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Marketing Talks to Sales
“The sales director can use this information to see which contacts are the best customers, which were good last year but haven’t ordered yet this year, and which might be on the verge of not ordering again,” Hague says. The last category requires special care from the sales staff.
To keep messages consistent between channels at West Chester, Pa.-based scientific equipment cataloger VWR International, all marketing efforts are centrally managed, says Lynn Homann, its director of marketing communications, North America. Typically, the marketing team develops a message to impart to VWR’s customers, then evaluates the best channels to deliver that message, whether they’re the catalog, direct mail, space ads or e-mail.
And although VWR closely manages its marketing voice, the company gives its sales reps a bit more flexibility. While not requiring that sales calls be coordinated with marketing efforts, the marketing team does “provide the tools for the reps to manage that on their own,” Homann says. “If we have product X being featured on our Web site and sent out in an e-mail, we’ll also release literature about that product and make samples of that product available [to the sales team].”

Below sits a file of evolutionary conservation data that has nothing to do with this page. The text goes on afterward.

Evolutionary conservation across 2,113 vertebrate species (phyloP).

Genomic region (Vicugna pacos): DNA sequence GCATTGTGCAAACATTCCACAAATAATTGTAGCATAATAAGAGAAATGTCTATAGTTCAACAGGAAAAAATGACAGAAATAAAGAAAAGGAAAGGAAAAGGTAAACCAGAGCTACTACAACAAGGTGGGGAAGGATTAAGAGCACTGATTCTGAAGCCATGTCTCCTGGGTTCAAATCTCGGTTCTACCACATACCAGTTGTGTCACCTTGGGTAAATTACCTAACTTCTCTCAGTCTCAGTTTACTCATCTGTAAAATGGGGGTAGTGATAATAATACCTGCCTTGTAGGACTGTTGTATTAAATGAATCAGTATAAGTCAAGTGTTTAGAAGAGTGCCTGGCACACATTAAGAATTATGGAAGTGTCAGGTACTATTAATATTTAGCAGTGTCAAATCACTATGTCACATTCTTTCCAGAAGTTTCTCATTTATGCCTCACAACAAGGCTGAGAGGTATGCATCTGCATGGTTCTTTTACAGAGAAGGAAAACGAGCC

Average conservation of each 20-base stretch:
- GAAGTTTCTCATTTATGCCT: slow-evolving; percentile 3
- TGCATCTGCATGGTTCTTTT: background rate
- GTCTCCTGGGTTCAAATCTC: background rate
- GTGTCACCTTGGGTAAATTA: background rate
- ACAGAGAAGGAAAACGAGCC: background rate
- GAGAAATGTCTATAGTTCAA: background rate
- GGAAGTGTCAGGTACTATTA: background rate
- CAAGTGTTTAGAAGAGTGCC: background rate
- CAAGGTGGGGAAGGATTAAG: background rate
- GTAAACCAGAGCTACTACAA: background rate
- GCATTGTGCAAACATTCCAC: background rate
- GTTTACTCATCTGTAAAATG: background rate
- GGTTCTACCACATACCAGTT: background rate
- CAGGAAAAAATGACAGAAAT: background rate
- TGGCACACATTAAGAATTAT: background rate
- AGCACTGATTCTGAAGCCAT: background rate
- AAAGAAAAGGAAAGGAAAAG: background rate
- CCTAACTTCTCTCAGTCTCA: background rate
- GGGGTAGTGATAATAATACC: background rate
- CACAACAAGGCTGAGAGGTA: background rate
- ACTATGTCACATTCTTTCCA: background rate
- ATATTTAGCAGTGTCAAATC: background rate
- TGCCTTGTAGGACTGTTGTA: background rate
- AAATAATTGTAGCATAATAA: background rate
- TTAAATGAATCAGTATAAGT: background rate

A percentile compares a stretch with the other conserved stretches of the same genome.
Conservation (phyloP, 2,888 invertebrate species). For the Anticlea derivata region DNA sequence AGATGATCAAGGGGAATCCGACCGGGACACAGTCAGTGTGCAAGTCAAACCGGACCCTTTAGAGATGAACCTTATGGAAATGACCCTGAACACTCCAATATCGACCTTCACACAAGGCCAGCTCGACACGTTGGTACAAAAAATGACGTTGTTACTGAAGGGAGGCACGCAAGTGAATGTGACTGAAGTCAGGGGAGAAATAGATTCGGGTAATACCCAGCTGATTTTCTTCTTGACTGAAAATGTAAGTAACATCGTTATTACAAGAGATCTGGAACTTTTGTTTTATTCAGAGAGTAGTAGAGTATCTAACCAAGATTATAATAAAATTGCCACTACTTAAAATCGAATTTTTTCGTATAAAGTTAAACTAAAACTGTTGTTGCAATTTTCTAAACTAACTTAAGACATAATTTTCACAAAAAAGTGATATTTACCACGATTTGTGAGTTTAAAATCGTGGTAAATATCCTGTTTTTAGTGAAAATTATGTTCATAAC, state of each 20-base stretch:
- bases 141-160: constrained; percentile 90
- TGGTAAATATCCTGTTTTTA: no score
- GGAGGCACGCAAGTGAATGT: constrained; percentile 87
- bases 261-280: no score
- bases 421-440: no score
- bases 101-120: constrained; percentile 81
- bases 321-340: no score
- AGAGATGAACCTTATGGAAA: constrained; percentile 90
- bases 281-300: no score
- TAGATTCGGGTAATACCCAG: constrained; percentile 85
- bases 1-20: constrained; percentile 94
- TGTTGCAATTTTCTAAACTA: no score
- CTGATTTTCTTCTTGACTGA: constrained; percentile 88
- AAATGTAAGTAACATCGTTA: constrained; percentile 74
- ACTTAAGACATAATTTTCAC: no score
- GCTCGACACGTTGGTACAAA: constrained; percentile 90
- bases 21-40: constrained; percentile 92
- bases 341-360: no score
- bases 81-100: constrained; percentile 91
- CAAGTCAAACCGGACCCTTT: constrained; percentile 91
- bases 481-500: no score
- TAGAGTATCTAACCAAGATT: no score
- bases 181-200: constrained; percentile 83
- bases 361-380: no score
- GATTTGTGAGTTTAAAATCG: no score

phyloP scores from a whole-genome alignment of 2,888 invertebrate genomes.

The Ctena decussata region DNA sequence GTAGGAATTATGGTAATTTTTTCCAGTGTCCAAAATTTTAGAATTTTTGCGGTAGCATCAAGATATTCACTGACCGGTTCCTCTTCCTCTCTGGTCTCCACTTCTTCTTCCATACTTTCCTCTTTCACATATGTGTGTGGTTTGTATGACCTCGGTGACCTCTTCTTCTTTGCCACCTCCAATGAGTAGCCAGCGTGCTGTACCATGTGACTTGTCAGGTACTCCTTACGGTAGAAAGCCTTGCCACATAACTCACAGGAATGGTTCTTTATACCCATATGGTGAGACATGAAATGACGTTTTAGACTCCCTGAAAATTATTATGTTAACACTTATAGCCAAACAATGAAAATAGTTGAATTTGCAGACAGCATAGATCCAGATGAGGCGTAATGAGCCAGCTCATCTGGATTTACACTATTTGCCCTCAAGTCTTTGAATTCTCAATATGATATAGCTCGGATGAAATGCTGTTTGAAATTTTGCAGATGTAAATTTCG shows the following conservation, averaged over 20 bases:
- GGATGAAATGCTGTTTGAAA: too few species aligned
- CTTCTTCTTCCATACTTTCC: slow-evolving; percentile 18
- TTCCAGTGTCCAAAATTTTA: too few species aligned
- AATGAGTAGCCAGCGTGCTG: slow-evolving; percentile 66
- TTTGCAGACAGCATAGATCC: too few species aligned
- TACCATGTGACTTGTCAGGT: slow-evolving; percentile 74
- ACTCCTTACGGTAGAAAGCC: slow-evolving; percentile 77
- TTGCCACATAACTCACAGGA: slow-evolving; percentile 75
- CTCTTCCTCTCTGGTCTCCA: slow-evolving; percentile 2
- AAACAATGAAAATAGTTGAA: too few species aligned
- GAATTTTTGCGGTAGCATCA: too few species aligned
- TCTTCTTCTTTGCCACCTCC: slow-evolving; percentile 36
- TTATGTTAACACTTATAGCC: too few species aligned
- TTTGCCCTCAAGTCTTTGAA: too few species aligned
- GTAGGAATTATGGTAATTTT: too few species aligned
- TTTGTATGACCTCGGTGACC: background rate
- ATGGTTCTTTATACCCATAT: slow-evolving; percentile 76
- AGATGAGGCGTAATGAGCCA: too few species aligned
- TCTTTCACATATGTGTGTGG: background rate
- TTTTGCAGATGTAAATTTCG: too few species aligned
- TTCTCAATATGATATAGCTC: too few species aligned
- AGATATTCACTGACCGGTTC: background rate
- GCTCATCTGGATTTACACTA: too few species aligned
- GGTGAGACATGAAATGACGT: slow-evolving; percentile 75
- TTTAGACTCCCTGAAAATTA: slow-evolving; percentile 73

With a sales team that’s limited to a small portion of its business, educational lab science supplies cataloger Carolina Biological Supply primarily relies on its 1,000-page catalog to drive much of its sales. And while it mails the big book just once a year, the company mails 10 supplemental catalogs and many more small flyers annually to stay top of mind with its customers, says Dan James, vice president of business development for the Burlington, N.C.-based company. The supplemental catalogs typically are less than 100 pages, while the flyers are two to eight pages.
Because the big book contains so many products, the supplements are designed to focus on specific segments within Carolina Biological Supply’s customer base. James notes that he regularly produces elementary and middle school catalogs, with other rotating supplements depending on certain products’ lifecycles. For instance, the company distributes a microscope supplement every few years because microscopes have a particularly long repurchase cycle.